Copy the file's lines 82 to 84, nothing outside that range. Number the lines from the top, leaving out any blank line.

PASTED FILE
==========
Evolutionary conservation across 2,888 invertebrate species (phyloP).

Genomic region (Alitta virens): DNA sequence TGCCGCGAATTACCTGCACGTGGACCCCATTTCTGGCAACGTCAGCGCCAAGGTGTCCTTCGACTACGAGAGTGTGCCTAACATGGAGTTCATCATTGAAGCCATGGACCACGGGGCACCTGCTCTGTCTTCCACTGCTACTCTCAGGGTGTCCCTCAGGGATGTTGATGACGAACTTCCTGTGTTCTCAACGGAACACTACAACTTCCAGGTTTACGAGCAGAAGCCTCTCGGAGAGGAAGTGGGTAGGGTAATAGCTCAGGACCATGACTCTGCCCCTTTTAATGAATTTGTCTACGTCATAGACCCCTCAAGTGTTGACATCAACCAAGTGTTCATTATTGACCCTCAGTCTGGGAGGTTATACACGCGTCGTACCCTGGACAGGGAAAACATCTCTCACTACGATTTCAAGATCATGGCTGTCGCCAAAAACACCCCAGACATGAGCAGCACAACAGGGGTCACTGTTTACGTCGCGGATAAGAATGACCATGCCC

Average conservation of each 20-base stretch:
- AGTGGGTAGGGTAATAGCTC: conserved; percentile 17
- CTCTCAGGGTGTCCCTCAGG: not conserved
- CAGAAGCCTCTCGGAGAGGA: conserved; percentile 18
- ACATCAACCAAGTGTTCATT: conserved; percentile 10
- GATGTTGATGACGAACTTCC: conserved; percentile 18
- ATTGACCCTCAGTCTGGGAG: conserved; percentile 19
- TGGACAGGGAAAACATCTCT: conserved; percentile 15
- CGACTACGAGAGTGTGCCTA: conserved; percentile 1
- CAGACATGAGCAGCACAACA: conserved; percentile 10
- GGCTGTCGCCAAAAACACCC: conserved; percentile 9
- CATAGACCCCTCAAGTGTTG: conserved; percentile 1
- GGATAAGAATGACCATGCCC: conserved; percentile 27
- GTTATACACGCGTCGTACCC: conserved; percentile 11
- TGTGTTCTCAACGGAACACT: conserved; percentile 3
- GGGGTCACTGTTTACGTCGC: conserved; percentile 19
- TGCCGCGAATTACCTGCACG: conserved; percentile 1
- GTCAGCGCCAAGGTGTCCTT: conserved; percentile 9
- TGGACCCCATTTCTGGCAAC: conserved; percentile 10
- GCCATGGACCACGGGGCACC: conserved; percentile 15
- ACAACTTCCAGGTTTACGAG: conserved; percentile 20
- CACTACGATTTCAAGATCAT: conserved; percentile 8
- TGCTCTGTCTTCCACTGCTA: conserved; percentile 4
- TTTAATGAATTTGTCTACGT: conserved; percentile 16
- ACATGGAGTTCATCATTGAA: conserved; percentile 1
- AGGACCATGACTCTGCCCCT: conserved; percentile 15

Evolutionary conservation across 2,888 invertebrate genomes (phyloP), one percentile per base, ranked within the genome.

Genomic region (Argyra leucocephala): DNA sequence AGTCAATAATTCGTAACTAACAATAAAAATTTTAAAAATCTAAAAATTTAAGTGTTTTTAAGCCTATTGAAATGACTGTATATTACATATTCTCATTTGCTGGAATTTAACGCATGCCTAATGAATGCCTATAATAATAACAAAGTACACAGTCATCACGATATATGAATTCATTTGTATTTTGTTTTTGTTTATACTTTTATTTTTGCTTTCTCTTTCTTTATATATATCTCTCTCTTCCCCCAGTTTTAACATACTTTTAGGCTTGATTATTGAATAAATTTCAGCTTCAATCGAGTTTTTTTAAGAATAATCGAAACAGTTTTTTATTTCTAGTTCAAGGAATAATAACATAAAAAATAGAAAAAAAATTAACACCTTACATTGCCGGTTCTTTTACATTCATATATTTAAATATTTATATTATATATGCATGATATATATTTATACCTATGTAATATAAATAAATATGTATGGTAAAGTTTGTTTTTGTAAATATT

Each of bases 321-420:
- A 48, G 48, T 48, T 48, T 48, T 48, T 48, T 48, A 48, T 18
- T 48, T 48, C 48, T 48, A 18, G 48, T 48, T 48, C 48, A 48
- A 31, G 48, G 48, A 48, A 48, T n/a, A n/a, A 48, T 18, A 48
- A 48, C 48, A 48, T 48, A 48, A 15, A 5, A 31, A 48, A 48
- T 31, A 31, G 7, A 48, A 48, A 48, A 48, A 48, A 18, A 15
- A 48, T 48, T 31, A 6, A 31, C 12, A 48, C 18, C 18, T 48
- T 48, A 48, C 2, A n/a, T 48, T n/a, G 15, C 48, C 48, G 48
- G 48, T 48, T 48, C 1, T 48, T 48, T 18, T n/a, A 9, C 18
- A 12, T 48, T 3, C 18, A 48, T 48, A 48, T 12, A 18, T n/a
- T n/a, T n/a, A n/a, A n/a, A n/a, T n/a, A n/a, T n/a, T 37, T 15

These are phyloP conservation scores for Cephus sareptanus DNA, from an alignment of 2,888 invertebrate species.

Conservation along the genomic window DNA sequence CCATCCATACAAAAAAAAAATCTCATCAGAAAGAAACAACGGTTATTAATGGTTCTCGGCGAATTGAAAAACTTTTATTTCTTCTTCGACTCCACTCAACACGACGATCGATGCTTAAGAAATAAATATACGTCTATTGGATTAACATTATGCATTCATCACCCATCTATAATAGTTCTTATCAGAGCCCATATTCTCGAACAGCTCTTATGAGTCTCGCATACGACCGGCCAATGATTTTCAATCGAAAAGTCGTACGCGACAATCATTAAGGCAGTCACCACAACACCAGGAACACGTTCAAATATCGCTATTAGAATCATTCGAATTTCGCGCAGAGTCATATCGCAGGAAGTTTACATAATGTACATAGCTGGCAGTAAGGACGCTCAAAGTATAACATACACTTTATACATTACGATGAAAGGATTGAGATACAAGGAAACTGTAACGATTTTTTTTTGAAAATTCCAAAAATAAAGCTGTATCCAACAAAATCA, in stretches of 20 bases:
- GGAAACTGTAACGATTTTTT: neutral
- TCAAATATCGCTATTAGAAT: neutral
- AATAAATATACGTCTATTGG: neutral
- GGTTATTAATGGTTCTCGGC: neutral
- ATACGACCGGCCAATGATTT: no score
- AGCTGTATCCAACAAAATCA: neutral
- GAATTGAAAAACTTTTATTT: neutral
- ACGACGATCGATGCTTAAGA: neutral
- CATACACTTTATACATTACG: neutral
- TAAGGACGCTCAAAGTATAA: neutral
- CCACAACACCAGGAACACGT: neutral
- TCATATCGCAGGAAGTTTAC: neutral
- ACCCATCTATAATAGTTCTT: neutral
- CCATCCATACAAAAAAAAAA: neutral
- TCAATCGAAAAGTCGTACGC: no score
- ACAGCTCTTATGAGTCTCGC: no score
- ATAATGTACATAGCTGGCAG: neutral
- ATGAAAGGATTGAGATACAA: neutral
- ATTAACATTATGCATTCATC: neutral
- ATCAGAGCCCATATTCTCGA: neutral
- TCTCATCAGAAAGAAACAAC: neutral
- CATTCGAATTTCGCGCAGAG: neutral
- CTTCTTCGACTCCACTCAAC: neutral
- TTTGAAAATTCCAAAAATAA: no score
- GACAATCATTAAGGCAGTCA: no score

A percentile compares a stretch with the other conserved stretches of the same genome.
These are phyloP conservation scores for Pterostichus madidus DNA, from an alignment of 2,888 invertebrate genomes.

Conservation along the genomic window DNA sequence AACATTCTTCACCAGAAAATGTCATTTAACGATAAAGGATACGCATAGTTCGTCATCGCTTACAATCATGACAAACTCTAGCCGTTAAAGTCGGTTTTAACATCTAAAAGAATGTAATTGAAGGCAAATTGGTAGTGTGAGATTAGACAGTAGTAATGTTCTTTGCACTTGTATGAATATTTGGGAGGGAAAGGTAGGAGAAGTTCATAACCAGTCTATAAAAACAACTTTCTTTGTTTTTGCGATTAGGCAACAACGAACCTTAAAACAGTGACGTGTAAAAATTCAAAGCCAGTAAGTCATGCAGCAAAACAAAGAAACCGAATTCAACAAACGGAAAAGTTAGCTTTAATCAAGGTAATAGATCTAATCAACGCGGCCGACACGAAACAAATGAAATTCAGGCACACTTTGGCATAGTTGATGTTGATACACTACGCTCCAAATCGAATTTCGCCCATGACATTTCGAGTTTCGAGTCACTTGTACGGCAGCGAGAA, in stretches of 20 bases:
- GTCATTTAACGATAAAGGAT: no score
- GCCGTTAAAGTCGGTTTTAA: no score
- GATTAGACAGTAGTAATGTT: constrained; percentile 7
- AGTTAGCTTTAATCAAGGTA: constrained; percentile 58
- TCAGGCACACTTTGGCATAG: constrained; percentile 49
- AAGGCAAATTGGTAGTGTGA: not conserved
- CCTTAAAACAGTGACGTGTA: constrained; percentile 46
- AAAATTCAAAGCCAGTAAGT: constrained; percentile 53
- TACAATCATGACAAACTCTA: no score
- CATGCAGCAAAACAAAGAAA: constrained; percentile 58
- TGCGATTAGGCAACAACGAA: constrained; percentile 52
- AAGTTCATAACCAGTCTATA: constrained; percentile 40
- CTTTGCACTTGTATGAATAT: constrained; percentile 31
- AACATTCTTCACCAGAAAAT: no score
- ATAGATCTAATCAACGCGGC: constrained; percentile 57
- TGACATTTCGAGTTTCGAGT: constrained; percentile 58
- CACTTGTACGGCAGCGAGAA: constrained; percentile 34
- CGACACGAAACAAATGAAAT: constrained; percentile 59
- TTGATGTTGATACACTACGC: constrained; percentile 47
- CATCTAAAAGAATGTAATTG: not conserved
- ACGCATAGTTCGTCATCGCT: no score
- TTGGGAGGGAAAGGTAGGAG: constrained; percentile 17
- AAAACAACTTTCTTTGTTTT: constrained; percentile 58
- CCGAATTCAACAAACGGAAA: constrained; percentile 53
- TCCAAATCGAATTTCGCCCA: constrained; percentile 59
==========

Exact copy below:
- TGCGATTAGGCAACAACGAA: constrained; percentile 52
- AAGTTCATAACCAGTCTATA: constrained; percentile 40
- CTTTGCACTTGTATGAATAT: constrained; percentile 31